Your tea addiction may actually be strengthening your bones
People drink tea for many reasons. Sometimes you need a caffeine boost, an appetite suppressor, or a reminder of being British.
A new study offers yet another compelling reason: bone health.
Tea consumption correlates to higher bone mineral density (BMD) in women, and especially premenopausal women, a new report accepted for publication in Critical Reviews in Food Science and Nutrition found. (BMD is a measure of calcium and other minerals in bones, and is a common measure of bone health, an indicator of osteoporosis, and a gauge for the risk of a bone fracture.)
The researchers reviewed epidemiological studies from all over the world, finding a correlation between tea consumption and higher BMD in postmenopausal women in Canada and England, as well as women in Taiwan, Iran, Japan, and Australia. The study in England, for example, found that the postmenopausal women consuming tea had approximately 5% higher BMD at all three bone sites measured than those who were not tea drinkers. It also found that there was no difference in BMD rates for those who consumed one to three cups versus four or more cups each day, and that adding milk to the tea did not change the correlation.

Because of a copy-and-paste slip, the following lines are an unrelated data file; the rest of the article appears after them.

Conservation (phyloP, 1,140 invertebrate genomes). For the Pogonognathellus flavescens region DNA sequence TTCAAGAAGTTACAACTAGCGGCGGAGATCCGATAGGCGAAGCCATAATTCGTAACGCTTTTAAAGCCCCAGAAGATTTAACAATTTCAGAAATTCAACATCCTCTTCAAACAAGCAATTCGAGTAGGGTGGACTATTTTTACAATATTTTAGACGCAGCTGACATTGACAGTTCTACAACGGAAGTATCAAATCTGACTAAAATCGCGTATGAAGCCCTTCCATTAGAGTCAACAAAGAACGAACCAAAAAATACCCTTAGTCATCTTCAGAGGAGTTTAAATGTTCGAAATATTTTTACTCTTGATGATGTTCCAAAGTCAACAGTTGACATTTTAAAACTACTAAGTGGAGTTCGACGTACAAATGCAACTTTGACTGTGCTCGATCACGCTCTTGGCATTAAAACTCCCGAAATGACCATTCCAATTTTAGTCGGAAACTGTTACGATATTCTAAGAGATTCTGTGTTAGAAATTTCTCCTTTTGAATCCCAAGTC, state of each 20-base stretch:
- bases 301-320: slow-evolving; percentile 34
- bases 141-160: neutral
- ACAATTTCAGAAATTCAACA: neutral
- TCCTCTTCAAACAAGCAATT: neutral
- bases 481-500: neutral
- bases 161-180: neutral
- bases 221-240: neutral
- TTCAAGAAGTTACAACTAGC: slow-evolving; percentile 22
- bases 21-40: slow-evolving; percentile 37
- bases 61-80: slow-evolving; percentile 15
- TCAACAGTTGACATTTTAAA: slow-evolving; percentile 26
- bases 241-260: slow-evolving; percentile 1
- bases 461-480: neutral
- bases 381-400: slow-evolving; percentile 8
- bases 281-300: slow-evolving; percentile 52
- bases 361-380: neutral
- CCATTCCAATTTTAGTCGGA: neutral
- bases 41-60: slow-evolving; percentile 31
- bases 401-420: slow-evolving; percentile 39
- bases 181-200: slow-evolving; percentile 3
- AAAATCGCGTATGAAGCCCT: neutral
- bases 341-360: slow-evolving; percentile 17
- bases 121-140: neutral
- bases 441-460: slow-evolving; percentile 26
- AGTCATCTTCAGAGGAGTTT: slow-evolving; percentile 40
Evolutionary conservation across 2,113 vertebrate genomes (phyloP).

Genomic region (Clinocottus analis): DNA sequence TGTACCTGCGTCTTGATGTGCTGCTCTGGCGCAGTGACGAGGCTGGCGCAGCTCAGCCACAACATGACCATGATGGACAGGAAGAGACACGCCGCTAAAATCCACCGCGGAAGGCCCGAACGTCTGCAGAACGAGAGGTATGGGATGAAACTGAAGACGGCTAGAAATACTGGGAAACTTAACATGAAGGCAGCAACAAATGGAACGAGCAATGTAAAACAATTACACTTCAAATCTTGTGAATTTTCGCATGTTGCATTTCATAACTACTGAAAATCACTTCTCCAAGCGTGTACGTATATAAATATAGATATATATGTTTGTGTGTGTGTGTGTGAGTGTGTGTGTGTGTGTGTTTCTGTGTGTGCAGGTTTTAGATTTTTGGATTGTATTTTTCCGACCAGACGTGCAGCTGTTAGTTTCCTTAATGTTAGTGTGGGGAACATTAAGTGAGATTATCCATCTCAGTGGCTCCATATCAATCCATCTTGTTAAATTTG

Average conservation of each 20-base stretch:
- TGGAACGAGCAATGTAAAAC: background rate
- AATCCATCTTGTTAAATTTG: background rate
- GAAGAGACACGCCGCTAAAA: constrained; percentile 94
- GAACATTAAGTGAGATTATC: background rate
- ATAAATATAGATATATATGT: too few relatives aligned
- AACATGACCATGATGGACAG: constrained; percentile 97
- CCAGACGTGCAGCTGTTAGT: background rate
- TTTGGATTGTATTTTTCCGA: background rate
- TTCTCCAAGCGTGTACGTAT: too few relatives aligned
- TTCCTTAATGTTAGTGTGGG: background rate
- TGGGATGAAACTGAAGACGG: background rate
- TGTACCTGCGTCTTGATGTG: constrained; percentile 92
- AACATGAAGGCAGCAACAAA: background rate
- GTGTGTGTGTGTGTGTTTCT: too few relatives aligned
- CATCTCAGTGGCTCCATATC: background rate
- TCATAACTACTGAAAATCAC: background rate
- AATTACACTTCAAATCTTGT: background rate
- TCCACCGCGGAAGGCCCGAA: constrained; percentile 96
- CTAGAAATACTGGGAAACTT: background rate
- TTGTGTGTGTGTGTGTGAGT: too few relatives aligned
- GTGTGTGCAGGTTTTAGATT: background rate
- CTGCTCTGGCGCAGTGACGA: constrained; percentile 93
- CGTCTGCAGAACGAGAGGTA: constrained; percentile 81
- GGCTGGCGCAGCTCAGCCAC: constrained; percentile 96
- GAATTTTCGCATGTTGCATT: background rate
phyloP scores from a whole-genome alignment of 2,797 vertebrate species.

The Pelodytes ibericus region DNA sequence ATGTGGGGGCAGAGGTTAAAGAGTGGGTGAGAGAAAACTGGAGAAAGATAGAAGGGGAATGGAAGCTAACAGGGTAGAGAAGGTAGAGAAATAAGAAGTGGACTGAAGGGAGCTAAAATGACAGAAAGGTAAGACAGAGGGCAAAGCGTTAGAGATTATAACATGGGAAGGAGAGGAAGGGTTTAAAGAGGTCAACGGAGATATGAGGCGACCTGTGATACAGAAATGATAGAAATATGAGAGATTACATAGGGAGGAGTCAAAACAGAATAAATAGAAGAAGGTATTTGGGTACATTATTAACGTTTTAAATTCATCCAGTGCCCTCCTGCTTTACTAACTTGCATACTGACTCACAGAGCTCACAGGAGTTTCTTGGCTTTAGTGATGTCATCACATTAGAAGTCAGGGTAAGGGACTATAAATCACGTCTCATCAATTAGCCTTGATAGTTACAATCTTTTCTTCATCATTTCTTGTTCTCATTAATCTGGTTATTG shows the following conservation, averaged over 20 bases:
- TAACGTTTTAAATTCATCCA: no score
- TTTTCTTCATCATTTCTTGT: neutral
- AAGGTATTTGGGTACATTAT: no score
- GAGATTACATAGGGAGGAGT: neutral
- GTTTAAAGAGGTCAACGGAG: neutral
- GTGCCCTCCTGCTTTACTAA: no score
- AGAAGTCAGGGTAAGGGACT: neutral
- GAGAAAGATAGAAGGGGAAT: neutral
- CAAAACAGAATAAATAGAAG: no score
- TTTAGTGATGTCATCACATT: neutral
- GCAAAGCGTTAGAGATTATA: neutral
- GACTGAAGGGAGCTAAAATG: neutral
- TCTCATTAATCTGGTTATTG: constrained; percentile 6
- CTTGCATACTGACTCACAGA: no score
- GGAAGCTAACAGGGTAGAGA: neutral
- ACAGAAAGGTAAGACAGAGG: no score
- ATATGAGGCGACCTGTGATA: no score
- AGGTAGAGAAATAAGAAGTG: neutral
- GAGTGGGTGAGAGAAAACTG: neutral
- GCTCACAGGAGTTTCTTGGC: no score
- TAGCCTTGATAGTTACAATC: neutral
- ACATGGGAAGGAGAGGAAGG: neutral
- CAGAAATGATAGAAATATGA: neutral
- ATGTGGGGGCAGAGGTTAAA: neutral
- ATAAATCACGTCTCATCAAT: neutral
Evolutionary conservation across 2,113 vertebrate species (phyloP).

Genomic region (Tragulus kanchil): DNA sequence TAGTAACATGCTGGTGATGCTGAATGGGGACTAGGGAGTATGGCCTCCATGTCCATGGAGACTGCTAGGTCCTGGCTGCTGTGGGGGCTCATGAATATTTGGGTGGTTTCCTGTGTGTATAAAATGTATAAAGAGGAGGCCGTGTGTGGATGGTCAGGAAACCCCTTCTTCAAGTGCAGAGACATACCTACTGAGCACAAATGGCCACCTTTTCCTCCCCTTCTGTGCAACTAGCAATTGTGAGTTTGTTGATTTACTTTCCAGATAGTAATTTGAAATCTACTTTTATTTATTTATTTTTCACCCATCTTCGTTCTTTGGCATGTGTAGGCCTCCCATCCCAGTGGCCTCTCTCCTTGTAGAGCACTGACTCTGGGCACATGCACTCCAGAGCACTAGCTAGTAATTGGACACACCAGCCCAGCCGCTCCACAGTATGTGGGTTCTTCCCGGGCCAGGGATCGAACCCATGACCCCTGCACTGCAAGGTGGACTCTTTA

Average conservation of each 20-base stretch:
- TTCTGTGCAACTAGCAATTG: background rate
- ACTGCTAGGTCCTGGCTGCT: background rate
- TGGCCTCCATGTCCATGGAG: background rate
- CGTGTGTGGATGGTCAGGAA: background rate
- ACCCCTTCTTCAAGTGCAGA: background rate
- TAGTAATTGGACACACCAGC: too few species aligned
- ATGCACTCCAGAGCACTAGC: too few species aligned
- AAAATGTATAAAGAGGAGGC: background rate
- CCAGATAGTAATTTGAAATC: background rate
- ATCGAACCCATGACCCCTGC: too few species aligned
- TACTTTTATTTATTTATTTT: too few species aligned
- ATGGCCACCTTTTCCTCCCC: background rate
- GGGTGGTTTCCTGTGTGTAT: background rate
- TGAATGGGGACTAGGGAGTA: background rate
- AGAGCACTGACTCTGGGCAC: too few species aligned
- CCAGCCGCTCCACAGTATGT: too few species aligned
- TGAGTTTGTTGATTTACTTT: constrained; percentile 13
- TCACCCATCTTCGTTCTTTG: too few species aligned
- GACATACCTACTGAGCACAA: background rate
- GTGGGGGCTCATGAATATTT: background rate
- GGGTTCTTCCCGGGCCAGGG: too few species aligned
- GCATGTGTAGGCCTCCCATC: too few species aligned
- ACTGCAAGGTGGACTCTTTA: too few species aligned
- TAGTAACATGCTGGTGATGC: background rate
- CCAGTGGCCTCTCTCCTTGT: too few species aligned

Men, however, often did not see the same results. In the Iranian study, which also included men, and a Greek study of older men, tea consumption was not associated with higher BMD.
The authors’ hypothesis is that tea’s bone-building characteristics come from its compounds found in plants called flavonoids. Some flavonoids mimic estrogen, a key component in good bone health whose natural production drops during menopause. Flavonoids, therefore, might fill in for estrogen, performing roles like inhibiting osteoclasts, the cells that break down bones and can contribute to osteoporosis.